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Indus script does encode a language

An Indus seal from Mohenjodaro.

An Indus seal from Mohenjodaro.   | Photo Credit: — Photo: Special Arrangement

A. Srivathsan & T.S. Subramanian

New study reported in Science shows it was no mere ‘chain of symbols’

Chennai: Computation science, information theory, and machine learning have now come to the vindication of Indus Valley scholars – providing a new type of “quantitative evidence for the existence of linguistic structure in the Indus script, complementing other arguments that have been made explicitly or implicitly in favour of the linguistic hypothesis.” This quantitative evidence comes from the results of a statistical study published online recently in the journal Science ( >

Drawing from multiple disciplines, using rigorous equations, and through scientific number crunching, a team of scientists — including the well-known Indus script scholar, Iravatham Mahadevan — have demonstrated that the Indus script encodes a language and is not a mere “chain of symbols,” as an article published in 2004 claimed.

The seals and tablets of the Indus civilisation that flourished between 2500 and 1900 B.C carry examples of what has long been understood to be writing in an unknown language. Despite many attempts, the script, known for 130 years, has not been deciphered. The 2004 article, published in the Electronic Journal of Vedic Studies, challenged the idea that the Indus script encoded language and suggested that it might have been a non-linguistic symbol system like the Vinèa inscriptions of southeastern Europe and the Near Eastern emblem systems.

The new statistical study compared the pattern of symbols found on Indus Valley artifacts to five types of natural linguistic systems (the Sumerian logo-syllabic system, the Old Tamil alpha-syllabic system, the Rig Vedic Sanskrit alpha-syllabic system, English words, and English characters), four types of non-linguistic systems (including human DNA sequences and bacterial protein sequences), and the artificially created computer programming language, Fortran.

The decisive finding was that “the conditional entropy of Indus inscriptions closely matches those of linguistic systems and remains far from non-linguistic systems…The similarity in conditional entropy to Old Tamil, a Dravidian language, is especially interesting in light of the fact that many of the prominent decipherment efforts to date…have converged upon a proto-Dravidian hypothesis for the Indus script.”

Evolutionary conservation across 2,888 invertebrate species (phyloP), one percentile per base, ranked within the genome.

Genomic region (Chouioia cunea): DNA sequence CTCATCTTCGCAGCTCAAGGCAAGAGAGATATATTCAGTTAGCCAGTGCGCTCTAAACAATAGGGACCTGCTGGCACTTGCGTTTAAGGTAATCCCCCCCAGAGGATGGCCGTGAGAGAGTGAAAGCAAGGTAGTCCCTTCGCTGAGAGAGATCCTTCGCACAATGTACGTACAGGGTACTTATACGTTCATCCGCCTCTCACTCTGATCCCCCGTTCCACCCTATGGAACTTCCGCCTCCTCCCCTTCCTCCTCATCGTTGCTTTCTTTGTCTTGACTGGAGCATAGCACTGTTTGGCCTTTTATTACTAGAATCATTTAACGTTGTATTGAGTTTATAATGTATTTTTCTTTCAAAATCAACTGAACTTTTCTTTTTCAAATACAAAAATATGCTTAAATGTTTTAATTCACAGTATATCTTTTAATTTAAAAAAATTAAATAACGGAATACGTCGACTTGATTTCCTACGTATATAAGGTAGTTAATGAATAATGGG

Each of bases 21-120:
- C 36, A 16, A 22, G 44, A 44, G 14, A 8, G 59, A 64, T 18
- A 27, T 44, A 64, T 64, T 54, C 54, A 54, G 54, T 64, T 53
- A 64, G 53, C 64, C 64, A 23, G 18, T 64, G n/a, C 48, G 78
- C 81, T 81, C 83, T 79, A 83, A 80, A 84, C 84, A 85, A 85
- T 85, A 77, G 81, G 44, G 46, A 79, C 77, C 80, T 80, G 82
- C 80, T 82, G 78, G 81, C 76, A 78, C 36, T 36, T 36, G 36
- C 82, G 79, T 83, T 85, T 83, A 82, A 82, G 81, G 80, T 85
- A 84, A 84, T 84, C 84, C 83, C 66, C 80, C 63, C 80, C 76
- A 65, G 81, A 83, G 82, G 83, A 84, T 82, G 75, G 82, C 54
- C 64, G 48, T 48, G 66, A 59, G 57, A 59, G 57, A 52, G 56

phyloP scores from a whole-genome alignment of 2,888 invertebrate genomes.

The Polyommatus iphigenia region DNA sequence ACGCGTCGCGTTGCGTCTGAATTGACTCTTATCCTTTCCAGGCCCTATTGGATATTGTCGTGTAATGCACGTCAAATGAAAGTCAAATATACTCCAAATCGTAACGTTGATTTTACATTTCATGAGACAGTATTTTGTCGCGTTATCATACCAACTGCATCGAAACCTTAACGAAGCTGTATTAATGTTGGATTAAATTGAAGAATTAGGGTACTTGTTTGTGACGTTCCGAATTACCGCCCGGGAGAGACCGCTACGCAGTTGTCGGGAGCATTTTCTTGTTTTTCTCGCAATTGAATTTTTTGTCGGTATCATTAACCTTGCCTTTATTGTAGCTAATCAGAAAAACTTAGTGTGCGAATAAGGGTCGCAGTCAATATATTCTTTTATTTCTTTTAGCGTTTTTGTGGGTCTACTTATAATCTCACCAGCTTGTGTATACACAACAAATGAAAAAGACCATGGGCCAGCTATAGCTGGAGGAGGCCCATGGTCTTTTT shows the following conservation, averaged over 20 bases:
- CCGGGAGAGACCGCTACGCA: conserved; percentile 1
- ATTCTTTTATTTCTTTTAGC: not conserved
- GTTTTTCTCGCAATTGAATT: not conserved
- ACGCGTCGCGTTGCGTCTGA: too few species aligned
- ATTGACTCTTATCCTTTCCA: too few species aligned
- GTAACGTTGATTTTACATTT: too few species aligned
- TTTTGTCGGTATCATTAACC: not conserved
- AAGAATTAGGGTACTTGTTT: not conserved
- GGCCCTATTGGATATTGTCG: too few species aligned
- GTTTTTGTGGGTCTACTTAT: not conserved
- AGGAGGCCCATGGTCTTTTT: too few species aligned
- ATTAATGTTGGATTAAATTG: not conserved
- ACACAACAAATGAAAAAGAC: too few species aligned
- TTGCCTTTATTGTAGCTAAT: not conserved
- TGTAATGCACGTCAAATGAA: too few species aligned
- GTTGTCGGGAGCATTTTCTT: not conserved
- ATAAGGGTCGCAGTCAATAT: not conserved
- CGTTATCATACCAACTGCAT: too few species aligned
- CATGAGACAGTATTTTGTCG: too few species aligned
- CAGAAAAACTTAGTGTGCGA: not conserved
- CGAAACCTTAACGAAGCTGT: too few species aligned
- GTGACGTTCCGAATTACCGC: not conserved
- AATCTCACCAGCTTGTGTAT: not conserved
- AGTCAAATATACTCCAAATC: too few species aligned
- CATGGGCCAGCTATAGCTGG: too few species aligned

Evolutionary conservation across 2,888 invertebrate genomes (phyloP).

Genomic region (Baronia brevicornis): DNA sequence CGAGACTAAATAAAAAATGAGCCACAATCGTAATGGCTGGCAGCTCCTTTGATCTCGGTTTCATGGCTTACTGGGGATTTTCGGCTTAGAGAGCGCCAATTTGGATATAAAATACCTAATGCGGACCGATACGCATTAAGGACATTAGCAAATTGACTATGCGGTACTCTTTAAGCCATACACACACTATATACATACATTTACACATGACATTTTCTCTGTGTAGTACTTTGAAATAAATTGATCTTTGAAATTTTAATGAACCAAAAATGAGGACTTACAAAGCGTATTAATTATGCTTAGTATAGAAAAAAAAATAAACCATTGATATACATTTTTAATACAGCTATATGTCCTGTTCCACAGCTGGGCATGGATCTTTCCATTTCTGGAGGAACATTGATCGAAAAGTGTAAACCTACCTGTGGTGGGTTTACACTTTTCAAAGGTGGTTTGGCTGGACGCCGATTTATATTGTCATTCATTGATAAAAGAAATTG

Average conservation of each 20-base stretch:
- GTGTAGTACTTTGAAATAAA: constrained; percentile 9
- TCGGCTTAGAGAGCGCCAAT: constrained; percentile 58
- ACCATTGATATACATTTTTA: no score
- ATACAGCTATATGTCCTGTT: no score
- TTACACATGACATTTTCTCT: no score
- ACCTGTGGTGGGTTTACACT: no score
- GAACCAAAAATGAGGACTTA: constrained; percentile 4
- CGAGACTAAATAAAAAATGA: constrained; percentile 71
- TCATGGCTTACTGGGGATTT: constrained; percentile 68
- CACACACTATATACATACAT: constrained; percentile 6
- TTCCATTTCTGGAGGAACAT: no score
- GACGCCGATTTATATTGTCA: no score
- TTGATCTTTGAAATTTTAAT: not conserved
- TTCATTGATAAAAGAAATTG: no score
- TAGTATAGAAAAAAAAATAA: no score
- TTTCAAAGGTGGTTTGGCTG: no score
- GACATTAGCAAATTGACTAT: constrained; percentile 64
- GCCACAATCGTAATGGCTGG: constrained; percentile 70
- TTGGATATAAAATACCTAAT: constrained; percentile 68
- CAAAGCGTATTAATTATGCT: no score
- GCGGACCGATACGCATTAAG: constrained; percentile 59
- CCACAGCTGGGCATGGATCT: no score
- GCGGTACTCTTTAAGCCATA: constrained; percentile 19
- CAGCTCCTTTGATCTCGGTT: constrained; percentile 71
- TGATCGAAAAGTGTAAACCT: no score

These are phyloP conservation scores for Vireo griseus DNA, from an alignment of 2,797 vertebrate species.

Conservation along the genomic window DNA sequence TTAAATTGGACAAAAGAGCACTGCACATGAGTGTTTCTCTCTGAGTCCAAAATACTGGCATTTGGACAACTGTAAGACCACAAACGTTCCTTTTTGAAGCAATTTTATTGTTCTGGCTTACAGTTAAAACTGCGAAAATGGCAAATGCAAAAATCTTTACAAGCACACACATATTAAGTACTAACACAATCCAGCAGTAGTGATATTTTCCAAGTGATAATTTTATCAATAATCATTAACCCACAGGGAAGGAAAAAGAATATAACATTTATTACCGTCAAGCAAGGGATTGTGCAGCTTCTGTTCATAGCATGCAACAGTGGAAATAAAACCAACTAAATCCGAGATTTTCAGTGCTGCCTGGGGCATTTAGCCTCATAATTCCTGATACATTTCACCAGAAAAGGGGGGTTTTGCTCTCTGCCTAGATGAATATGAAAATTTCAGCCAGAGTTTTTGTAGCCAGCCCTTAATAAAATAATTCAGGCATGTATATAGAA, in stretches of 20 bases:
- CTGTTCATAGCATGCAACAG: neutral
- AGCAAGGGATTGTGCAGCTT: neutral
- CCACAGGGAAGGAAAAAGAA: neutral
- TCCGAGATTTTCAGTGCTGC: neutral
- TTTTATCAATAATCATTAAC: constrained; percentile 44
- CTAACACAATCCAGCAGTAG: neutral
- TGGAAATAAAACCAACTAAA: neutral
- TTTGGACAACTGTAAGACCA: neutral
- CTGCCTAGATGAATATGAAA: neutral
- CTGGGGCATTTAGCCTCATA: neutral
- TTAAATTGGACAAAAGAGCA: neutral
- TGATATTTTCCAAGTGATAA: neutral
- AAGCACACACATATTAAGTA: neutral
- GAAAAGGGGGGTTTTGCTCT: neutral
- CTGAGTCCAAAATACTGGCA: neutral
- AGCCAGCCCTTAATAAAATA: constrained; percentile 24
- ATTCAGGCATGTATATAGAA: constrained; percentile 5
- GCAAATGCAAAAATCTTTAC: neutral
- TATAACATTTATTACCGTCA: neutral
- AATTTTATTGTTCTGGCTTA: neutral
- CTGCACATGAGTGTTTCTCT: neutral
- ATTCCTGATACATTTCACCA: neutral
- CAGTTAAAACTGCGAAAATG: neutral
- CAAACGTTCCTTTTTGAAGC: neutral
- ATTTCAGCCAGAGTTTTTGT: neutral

The study is the collaborative work of Rajesh P.N. Rao, a University of Washington computer scientist; Nisha Yadav and Mayank N. Vahia of the Department of Astronomy & Astrophysics at the Tata Institute of Fundamental Research, Mumbai; Hrishikesh Joglekar, a software engineer from Mumbai; Ronojoy Adhikari, Faculty Fellow at the Institute of Mathematical Sciences, Chennai; and Mr. Mahadevan at the Indus Research Centre, Chennai.

Dr. Adhikari, who specialises in Novel Applications of Statistical Mechanics, has no doubt that that the Indus script was part of a structured language. Opening his Nokia mobile phone, he types the alphabets H and A one after the other. The messaging service automatically fills the next two slots with V and E. “This,” he says, “is a simple algorithm the mobile phone uses to help you complete a word quickly. It works on the principle of correlation. In English, when you use the alphabet Q, the next one that follows is often U. Every language has a probability or flexibility of what token would come after another. A token could be an alphabet or punctuation or any component of the linguistic system. We have used the idea of entropy to measure the non-randomness in a linguistic system including the Indus script.”

When Dr. Adhikari and his collaborators compared the conditional entropy of the Indus script with the conditional entropies of the various linguistic and non-linguistic systems, the results provided “quantitative evidence for the existence of linguistic structure in the Indus script.” “The Indus script,” he explains, “comes close to the entropy value of Old Tamil and lends credence to the debate that the Indus script is connected with the Dravidian language.”

The use of statistical methods is not new to research on the Indus script. The point of departure in the new study is the use of rigorous correlation techniques, a significant methodological advance.

Work on the Indus script continues. The temporal and spatial analysis of the script has been completed and awaits publication. There is scope to compare the Indus script with systems like the Chinese pictograms and the Egyptian hieroglyphics. Dr. Adhikari believes that all these efforts “are taking us closer to understanding the Indus script.”

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